This Week in Walt Disney World Weather — August 30, 2020

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Waking up to rain on a Sunday in August: surprising! But that’s just what happened in Central Florida today as a westerly flow pushed heavy rain Saturday afternoon and overnight into the area. If you were at Walt Disney World on Saturday you saw some bursts of heavy rain and lightning around the parks. If you’re heading there this week, you can expect more of the same.

This week will begin quite wet, with a steady southwest flow bringing the area both heat and tropical moisture. The ridge axis keeping this flow in place will shift north Tuesday through Wednesday, nudging some big sea breeze collisions both days which will cause heavy rainfall over Central Florida’s interior. Then on Thursday, the Atlantic ridge will build nearby and lift north, creating a southeast flow that will help the west coast get in on the rain action.

Storm over Lake Buena Vista Golf Course
The storms move in from the west over Lake Buena Vista Golf Course on Saturday, Aug. 29. Squint and you can see some French Quarter resort buildings in the top left.

Oh, and in the midst of all these storms? Above-average heat. Because Florida, I suppose.

This week’s weather at Walt Disney World

For the rest of today: lots of extra moisture in the air and the low pressure just north of us means plenty of storms in the area. Look out for heavy rain and frequent lightning as these storms move west to east, eventually settling over the Atlantic beaches late in the evening. At least this gives us a slightly cooler overnight, with a low around 74 degrees.

The deep moisture and southwest flow sticks around for Monday, bringing us a 70% chance of thunderstorms. The best chance will be in the afternoon, but there’s a shot at early morning storms moving in from the Gulf as well, with clearing late morning to midday. It will stay steamy, with a high around 91 degrees and a heat index around 102. Storms should clear before midnight, with an overnight low of 76 degrees.

On Tuesday, above normal heat and rain chances continue. Look out for storms developing with the sea breeze collision occurring after noon, with a 60% chance of rain. The wind will shift from southwest to west, then drop off overnight. The high will be around 93, the low around 76.

Wednesday will be hot with a high around 94 degrees. Sea breeze collisions will fire off afternoon thunderstorms. There’s a 60% chance of seeing a storm or two. The overnight low will be around 76.

On Thursday the Atlantic ridge will begin to build, with its axis moving from Cape Canaveral on Thursday to near the Georgia line on Friday and Saturday. With this shift, the winds become southeasterly, then east-southeast by Friday. This will slowly bring rain chances down by the weekend.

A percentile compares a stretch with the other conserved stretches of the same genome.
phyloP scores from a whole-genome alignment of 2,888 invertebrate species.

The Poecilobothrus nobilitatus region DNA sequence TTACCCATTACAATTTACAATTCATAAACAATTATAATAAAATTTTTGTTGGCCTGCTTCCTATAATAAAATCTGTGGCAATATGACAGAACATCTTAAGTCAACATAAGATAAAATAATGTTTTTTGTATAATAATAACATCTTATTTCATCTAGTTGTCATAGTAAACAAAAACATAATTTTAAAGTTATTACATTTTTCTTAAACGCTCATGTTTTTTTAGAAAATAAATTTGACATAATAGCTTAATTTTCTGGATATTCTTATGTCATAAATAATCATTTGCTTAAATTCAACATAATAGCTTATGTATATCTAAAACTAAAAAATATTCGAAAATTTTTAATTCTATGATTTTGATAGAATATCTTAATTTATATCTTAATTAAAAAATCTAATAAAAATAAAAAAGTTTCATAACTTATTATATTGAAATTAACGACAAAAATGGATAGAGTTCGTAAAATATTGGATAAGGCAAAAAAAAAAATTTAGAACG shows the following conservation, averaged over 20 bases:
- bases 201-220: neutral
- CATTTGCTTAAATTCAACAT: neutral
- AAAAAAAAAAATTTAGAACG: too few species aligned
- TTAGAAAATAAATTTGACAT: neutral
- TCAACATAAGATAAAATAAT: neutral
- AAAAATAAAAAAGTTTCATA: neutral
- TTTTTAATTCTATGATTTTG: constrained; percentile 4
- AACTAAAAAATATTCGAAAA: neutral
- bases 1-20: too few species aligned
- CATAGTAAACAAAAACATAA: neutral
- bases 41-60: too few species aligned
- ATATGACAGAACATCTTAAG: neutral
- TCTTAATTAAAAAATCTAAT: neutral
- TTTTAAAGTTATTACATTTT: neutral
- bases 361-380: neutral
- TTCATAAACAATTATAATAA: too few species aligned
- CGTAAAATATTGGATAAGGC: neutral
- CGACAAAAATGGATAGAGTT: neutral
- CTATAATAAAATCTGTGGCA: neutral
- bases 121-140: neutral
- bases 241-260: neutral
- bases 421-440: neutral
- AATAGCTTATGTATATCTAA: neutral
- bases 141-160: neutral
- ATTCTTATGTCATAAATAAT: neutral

Thursday through the weekend, look for about a 50% chance of rain, but with that southeast and then easterly flow, storms will favor the west coast as they first develop in the Orlando area but quickly push west. Highs will stay very hot, around 94 degrees, and lows will be around 76 degrees.

Tropical Weather Update

I was a little surprised when I opened this morning’s Tropical Weather Outlook and saw the red X over Florida. It turns out that all of this weekend rain is going to spin up into something tropical over the next few days—but it’s going to move into the Atlantic and out to sea.

8.30.20 tropical map
One moves out to sea, two have low chances of development. Courtesy NOAA/NHC

Two tropical waves in the inter-tropical convergence zone are being watched for development, but they have fairly low chances over the next five days. One is far out in the Atlantic, near the Cape Verde Islands. The other is entering the Caribbean Sea and still moving westward. Their chances of development are placed at about 30%.

Why so low during the peak of hurricane season? One reason: a fresh layer of Saharan Dust is moving across the Atlantic and Caribbean this week. This inhibits storm development. We’ll have to wait and see what is left of these waves after the dust settles in a few days.

Natalie Reinert

One of those Florida locals who can usually tell you if it's going to rain by the sun angle and the feel of the air, I'm an avid weather fan and a certified weather spotter for the National Weather Service's SkyWarn program. I tweet about Central Florida weather at @WeatheratWDW. As I work for Walt Disney World, please note all of my views are my own, and do not represent the views of The Walt Disney Company. All information shared in my posts comes from publicly available sources.

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